When you grow up in an apartment overlooking the MBTA’s Green Line, with a mom who considers this a feature, not a bug, the trolleys might just grab your attention.
Such is the story of my kids. Their imaginations revolved around watching trains, traveling on trains, thinking about trains, playing with trains, being trains. Everything. Always. Trains.
Instead of growing out of it, my sons grew into it: Jack is now a transportation planner, and Campbell is a transportation engineer.
As mother and sons, we’ve connected over lots of stuff, but the T bond has been extra strong. And one thing I’ve learned? If the universe hands you a bond with your kids, embrace it. And roll with it all the way to the end of the line. And back. And again.
Through the years, as they’ve launched wonderful independent lives and married magnificent women, our shared affection for public transit and the MBTA has helped keep us close. And that’s why we were bound and determined to reunite as a trio in celebration of a T milestone that’s been a long time coming.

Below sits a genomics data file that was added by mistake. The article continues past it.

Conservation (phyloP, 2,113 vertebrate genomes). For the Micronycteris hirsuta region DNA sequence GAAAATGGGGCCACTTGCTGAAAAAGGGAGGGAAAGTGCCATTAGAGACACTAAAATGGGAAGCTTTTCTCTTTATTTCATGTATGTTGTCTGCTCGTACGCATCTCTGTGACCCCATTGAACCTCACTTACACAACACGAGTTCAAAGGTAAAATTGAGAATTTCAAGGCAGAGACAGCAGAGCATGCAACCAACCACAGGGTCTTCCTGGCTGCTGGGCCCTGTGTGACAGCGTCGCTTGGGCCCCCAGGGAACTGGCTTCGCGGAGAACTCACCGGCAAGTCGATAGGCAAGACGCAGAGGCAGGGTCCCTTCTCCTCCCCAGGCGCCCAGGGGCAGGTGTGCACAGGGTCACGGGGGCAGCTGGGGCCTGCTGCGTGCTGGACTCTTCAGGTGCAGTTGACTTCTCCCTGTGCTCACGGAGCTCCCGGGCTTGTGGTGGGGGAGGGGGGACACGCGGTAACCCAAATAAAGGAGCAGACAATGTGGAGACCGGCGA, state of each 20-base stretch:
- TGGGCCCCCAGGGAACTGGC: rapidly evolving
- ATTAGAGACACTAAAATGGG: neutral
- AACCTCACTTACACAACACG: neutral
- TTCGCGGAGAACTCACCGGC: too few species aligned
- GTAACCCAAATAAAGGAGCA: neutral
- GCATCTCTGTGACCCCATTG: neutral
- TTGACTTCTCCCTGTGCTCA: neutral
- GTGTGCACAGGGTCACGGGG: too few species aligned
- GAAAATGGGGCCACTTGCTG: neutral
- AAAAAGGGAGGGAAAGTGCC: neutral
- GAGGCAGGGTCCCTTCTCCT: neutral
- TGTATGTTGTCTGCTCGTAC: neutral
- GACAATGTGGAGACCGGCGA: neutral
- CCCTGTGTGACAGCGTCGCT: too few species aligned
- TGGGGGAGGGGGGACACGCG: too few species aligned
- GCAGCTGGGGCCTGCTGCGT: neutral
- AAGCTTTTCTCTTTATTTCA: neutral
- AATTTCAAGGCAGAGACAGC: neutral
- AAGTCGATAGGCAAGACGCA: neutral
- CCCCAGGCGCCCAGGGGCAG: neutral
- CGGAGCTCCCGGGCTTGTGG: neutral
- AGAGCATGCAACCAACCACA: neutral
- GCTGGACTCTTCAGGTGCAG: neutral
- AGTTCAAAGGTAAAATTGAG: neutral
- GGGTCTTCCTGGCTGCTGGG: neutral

On Monday, the Union Square branch of the Green Line Extension to Somerville and Medford opens to the public. This is the first expansion of the MBTA’s subway system to be completed since the 1980s, before Jack and Campbell were born. The long-delayed project is a big deal for the region, of course. But for us, it’s personal.
I would say the Green Line, to me, means my childhood. It means looking out the window and seeing the trains that go by, and cataloging in my head, which trains are going by.
To me, there's never been anything better than just sitting, ideally, in the front window seat of a Green Line car, and just watching the world go by. And it's just a great spot for self-reflection, for finding your inner peace and for just enjoying some really nice scenery. —Jack
When Jack and I were growing up, the three of us would ride the Green Line almost anywhere we would ever go. To Fenway. To the Red Line so we could get to Harvard Square. We'd take it to the Blue Line so we could go to Revere Beach. Almost any day that we had free together, the three of us would probably be going somewhere on the T. —Campbell
This month, to be clear, the three of us had no intention of waiting to join the opening-day crowds on the Green Line extension.
Thanks to the perks I get as a serious journalist who definitely does not want special treatment because mumble mumble trolleys and children and heartwarming nostalgia, the MBTA came through. The T agreed to give us a sneak preview trolley ride on the brand-new line, weeks before the masses hop on board.